The Amazing Adventures of Aaron Broom by A. E. Hotchner is a charming depression era story set in St. Louis featuring a young protagonist. It is very highly recommended Twelve-year-old Aarom Broom (almost thirteen) is guarding his father's car from the repleviners, two guys from the finance company who would repossess the car for non-payment if they see it. His father, Fred, has an appointment at a jewelry store to show them his samples of Bulova watches - and hopefully sell them some. When his f The Amazing Adventures of Aaron Broom by A. E. Hotchner is a charming depression era story set in St. Louis featuring a young protagonist. It is very highly recommended Twelve-year-old Aarom Broom (almost thirteen) is guarding his father's car from the repleviners, two guys from the finance company who would repossess the car for non-payment if they see it. His father, Fred, has an appointment at a jewelry store to show them his samples of Bulova watches - and hopefully sell them some. When his father is buzzed into the jewlery store, pulling his large sample case behind him, Aaron sees a fat man follow quickly follow his father into the store. Then he hears shots, a window shatters, and the fat man runs out of the store, tucking a gun into his waistband. The police show up and Aaron's father is soon being handcuffed and detained by the police. Eavesdropping on the officers, Aaron learns that his father is considered a material witness and possible accomplice. He will be held without bail. Since his mother is currently at a tuberculosis sanitarium, Aaron is on his own. He quickly surmises that he needs to do some "detectifying" and find out the identity of the real robber. First he will find a way to get his father's car moved and hid in a safe place, then he is going to start looking into the jewelry store employees. Aaron wrangles together a group of friends to help him, including the building manager, a newspaper boy, an ex-neighbor girl, and a kind lawyer, all while hiding from the juvenile welfare officer, trying to find his next meal, and a safe place to sleep. The Amazing Adventures of Aaron Broom is an old-fashioned tale about a self-reliant, determined young man whose clever sleuthing helps him find the answers he needs to free his father. There is a real sense of community and helpfulness that we don't generally see today portrayed in the novel. Are the answers a bit too convenient for Aaron to find? Sure, but Aaron is an appealing, optimistic, and undaunted narrator. Hotchner provides plenty of period details viewed in the matter-of-fact way a twelve-year-old would view them. This is a delightful, fast-paced, old-fashioned detective story that was a sheer delight to read. (Apparently some of this story was also covered in Hotchner's autobiographical novel, King of the Hill, 1972, which I now have on my wish list.) Disclosure: My review copy was courtesy of Penguin Random House. http://www.shetreadssoftly.com/2018/0...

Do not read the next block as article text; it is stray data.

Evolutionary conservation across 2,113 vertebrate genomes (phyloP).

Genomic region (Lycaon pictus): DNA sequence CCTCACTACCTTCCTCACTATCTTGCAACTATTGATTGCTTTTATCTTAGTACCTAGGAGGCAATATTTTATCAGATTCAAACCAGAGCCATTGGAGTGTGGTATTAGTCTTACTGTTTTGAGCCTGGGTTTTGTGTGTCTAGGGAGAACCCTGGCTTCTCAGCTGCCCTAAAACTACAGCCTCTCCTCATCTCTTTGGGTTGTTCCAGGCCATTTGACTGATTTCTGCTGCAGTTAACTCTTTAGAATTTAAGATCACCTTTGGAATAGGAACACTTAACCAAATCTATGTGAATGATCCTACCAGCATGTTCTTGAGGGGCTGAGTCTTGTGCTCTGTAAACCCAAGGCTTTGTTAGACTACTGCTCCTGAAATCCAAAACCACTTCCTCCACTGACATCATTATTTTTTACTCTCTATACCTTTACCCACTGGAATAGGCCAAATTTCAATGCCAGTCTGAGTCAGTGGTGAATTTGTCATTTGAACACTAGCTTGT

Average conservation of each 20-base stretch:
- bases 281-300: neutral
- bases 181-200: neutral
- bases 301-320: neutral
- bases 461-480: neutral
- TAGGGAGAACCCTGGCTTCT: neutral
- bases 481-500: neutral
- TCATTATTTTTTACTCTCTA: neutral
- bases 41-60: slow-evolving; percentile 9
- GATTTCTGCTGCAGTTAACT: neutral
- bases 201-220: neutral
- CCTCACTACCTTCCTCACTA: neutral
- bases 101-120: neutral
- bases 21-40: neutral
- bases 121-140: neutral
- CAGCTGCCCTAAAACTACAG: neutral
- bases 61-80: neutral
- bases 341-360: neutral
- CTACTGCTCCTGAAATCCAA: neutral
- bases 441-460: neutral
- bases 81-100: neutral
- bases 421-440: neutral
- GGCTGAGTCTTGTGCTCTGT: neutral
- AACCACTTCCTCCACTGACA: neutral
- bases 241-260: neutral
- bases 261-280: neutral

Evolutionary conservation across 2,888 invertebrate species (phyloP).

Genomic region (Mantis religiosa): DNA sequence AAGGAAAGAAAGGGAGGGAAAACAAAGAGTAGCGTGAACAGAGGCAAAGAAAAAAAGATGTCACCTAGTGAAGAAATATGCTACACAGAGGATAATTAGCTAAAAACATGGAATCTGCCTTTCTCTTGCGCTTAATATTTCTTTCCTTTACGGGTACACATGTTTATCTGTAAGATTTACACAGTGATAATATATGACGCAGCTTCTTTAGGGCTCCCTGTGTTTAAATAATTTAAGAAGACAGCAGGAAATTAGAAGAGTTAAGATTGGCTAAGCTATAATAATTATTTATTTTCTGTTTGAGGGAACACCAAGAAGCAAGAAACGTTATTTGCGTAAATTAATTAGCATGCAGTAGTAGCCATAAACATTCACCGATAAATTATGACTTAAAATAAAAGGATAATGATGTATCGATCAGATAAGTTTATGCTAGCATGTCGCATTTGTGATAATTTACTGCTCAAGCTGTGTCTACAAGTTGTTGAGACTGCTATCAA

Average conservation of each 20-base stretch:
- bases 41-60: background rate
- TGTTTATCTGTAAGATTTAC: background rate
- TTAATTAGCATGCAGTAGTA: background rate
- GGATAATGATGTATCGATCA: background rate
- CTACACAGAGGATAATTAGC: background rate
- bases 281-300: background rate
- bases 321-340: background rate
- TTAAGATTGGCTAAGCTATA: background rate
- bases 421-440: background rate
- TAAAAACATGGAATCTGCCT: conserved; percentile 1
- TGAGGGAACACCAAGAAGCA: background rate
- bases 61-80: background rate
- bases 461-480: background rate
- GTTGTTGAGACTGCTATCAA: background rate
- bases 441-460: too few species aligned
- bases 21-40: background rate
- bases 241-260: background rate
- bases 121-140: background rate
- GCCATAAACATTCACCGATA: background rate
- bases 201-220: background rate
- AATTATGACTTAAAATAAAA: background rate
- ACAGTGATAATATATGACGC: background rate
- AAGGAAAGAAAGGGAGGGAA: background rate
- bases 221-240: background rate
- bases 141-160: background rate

11. 4 out of 5

    Gaele